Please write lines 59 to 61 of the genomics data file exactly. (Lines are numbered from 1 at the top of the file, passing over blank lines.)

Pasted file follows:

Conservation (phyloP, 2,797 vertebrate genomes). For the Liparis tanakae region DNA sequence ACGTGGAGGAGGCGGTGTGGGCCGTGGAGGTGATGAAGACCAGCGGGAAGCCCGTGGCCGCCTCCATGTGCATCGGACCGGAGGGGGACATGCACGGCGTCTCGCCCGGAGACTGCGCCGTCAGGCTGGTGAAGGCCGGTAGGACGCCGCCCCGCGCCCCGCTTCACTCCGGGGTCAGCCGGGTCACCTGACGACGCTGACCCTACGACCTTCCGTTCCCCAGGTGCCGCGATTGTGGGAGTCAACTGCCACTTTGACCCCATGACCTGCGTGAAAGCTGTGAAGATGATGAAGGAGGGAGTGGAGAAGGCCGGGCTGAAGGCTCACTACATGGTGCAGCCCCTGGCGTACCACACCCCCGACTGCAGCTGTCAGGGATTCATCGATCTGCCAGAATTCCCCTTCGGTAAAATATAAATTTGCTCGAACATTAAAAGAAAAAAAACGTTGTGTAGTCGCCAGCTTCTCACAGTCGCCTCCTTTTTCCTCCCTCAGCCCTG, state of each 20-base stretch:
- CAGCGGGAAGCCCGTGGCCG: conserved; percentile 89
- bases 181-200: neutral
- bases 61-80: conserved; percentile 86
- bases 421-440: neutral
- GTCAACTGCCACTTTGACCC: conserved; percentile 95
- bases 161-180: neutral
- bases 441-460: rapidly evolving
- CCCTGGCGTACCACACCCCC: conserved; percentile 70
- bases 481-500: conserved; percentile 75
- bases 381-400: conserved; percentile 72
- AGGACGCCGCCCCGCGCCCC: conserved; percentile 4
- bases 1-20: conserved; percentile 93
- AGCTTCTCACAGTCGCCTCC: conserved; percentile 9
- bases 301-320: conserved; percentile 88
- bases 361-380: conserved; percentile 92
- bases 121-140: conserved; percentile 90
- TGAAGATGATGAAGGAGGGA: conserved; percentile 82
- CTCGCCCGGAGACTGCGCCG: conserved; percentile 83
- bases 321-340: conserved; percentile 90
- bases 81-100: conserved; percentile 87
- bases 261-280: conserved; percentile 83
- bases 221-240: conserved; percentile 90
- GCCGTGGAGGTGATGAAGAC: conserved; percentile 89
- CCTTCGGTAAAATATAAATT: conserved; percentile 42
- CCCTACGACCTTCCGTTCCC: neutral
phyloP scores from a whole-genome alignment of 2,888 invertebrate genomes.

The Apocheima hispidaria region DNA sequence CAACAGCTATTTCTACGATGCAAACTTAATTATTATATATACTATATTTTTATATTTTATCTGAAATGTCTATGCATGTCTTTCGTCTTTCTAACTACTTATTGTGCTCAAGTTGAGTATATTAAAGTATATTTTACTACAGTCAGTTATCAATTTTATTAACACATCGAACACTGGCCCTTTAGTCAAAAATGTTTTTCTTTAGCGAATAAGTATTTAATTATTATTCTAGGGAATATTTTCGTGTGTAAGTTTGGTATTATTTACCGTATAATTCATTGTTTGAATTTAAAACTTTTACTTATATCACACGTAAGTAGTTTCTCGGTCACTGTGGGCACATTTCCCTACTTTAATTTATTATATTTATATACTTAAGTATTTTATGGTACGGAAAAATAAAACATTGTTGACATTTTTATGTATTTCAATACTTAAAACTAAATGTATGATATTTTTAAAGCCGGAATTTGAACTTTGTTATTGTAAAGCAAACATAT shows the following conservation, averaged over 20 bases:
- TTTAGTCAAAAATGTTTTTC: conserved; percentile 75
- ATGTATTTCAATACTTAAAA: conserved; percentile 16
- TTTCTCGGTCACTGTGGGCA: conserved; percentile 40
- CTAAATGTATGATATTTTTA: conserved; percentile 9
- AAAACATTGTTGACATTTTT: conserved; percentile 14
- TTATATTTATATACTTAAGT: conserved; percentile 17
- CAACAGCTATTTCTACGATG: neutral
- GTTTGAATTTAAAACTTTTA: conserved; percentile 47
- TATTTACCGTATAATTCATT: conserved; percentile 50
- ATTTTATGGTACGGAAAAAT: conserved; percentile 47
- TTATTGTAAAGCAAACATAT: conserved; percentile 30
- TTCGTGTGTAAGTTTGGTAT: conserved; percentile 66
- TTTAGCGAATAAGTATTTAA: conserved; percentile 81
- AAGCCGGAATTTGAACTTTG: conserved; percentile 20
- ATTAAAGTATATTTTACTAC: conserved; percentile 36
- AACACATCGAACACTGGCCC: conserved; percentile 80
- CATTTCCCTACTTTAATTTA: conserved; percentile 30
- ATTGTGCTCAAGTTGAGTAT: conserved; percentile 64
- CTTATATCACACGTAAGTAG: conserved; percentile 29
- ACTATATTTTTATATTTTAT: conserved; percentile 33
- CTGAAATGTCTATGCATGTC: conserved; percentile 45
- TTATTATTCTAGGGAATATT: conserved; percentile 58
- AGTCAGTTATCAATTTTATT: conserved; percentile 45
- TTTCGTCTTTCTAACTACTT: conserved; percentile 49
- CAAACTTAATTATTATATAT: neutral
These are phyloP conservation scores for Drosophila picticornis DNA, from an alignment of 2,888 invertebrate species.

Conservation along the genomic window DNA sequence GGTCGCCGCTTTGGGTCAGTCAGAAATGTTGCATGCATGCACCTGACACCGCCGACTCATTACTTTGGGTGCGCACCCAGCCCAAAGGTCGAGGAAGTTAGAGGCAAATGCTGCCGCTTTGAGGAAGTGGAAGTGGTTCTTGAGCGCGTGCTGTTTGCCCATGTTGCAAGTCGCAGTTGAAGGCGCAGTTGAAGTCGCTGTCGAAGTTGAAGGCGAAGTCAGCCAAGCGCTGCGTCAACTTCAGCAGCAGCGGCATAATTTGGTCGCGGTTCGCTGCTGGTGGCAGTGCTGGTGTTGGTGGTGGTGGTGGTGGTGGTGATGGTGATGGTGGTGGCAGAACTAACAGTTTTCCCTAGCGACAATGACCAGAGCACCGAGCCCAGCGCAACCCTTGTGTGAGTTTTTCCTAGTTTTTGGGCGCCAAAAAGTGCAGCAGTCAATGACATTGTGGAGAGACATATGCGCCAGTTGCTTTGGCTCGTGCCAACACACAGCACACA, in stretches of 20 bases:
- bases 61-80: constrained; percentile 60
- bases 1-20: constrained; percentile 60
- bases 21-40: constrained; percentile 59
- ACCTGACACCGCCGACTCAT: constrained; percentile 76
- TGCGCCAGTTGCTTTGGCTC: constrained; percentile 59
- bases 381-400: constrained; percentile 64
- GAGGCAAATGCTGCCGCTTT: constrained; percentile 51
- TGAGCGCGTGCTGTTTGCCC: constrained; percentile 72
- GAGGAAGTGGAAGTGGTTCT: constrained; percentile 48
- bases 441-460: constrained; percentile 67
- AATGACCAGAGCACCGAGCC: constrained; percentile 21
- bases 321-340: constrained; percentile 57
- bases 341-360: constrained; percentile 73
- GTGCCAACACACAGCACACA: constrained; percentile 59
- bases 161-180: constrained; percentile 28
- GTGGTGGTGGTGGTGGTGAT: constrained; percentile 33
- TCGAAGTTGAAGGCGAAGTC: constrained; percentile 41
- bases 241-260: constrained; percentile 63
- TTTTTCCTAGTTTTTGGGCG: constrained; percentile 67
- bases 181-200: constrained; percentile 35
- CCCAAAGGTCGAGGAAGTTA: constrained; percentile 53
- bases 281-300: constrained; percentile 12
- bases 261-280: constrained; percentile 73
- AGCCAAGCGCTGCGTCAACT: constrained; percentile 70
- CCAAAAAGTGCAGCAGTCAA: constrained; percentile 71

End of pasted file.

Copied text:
- ACCTGACACCGCCGACTCAT: constrained; percentile 76
- TGCGCCAGTTGCTTTGGCTC: constrained; percentile 59
- bases 381-400: constrained; percentile 64